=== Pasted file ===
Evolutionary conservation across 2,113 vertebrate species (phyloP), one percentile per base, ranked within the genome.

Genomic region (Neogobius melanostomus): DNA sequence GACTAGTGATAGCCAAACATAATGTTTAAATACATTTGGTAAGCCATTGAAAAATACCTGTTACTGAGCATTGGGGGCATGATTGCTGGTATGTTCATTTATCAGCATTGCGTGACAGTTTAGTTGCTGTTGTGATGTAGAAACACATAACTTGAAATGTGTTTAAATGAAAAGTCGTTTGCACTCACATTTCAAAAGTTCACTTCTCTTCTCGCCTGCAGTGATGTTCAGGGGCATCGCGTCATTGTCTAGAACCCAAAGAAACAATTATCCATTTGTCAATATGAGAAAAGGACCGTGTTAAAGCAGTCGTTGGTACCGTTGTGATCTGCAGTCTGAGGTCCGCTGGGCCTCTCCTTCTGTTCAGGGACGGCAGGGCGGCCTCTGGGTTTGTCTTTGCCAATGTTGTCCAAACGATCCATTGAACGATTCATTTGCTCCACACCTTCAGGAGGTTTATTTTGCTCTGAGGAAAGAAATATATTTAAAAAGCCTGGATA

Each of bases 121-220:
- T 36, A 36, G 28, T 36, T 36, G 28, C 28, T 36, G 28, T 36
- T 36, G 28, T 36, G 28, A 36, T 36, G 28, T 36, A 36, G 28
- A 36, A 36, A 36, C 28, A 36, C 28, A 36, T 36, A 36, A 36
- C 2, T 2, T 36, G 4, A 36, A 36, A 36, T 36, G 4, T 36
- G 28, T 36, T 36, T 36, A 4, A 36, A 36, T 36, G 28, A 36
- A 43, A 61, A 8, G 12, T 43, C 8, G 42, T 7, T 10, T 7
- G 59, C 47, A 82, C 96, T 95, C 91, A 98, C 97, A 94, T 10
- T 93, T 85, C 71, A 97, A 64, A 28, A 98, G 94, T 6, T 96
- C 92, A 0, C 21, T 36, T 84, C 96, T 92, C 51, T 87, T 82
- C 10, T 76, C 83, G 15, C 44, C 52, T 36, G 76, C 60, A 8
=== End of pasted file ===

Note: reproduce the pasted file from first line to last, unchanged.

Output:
Evolutionary conservation across 2,113 vertebrate species (phyloP), one percentile per base, ranked within the genome.

Genomic region (Neogobius melanostomus): DNA sequence GACTAGTGATAGCCAAACATAATGTTTAAATACATTTGGTAAGCCATTGAAAAATACCTGTTACTGAGCATTGGGGGCATGATTGCTGGTATGTTCATTTATCAGCATTGCGTGACAGTTTAGTTGCTGTTGTGATGTAGAAACACATAACTTGAAATGTGTTTAAATGAAAAGTCGTTTGCACTCACATTTCAAAAGTTCACTTCTCTTCTCGCCTGCAGTGATGTTCAGGGGCATCGCGTCATTGTCTAGAACCCAAAGAAACAATTATCCATTTGTCAATATGAGAAAAGGACCGTGTTAAAGCAGTCGTTGGTACCGTTGTGATCTGCAGTCTGAGGTCCGCTGGGCCTCTCCTTCTGTTCAGGGACGGCAGGGCGGCCTCTGGGTTTGTCTTTGCCAATGTTGTCCAAACGATCCATTGAACGATTCATTTGCTCCACACCTTCAGGAGGTTTATTTTGCTCTGAGGAAAGAAATATATTTAAAAAGCCTGGATA

Each of bases 121-220:
- T 36, A 36, G 28, T 36, T 36, G 28, C 28, T 36, G 28, T 36
- T 36, G 28, T 36, G 28, A 36, T 36, G 28, T 36, A 36, G 28
- A 36, A 36, A 36, C 28, A 36, C 28, A 36, T 36, A 36, A 36
- C 2, T 2, T 36, G 4, A 36, A 36, A 36, T 36, G 4, T 36
- G 28, T 36, T 36, T 36, A 4, A 36, A 36, T 36, G 28, A 36
- A 43, A 61, A 8, G 12, T 43, C 8, G 42, T 7, T 10, T 7
- G 59, C 47, A 82, C 96, T 95, C 91, A 98, C 97, A 94, T 10
- T 93, T 85, C 71, A 97, A 64, A 28, A 98, G 94, T 6, T 96
- C 92, A 0, C 21, T 36, T 84, C 96, T 92, C 51, T 87, T 82
- C 10, T 76, C 83, G 15, C 44, C 52, T 36, G 76, C 60, A 8